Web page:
This is the first time people have been able to demonstrate dramatically altered properties like this with really small quantities of graphite-based materials, says Cate Brinson, Jerome B. Cohen Professor of Mechanical Engineering and corresponding author of the paper.
The graphene sheets also will inherently be able to block moisture and gases from penetrating the material as well as change the thermal stability temperature and improve mechanical properties, making the durable polymer a candidate for use in everything from aircrafts to sports equipment to solar cells
I think it has enormous potential, Brinson says. With the ready availability of graphite and the properties we have demonstrated, this new material will enable significant structural scale use of carbon-based nanocomposites.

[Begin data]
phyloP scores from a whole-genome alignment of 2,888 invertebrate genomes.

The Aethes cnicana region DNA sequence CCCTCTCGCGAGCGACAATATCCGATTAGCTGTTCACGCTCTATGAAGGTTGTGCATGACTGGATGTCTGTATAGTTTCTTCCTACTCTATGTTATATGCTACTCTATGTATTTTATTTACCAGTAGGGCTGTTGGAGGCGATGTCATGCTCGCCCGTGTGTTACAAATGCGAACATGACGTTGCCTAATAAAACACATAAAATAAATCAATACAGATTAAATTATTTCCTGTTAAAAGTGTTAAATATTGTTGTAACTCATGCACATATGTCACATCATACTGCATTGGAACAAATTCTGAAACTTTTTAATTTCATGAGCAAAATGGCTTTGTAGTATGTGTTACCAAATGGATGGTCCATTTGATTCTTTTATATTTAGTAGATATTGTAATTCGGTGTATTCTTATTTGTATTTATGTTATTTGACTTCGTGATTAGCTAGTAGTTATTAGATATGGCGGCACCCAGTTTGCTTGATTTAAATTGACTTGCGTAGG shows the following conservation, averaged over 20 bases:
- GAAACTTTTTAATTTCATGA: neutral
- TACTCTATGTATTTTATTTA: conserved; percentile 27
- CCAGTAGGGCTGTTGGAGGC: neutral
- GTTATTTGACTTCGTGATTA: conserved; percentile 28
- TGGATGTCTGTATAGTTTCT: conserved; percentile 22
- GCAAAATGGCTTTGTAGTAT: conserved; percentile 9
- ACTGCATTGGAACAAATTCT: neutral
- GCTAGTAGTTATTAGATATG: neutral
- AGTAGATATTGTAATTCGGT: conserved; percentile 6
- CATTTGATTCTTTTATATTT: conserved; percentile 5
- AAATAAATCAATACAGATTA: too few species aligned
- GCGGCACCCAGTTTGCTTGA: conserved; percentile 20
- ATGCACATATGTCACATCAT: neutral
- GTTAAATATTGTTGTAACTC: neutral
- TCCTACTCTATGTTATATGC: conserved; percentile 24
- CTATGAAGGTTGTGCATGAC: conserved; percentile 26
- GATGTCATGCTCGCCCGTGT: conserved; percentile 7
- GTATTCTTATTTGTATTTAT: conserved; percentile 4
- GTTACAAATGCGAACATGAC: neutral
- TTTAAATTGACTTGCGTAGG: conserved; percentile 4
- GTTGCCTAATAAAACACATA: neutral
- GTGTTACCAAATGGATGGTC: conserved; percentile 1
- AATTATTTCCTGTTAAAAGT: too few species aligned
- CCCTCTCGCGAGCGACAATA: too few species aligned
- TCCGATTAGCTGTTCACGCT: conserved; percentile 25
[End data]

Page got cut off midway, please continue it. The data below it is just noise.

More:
Next researchers are studying the polymers electroconductivity, quantifying and optimizing the results with the goal of creating optically transparent conducting polymers that are thermomechanically stable.
|Contact: Kyle Delaney|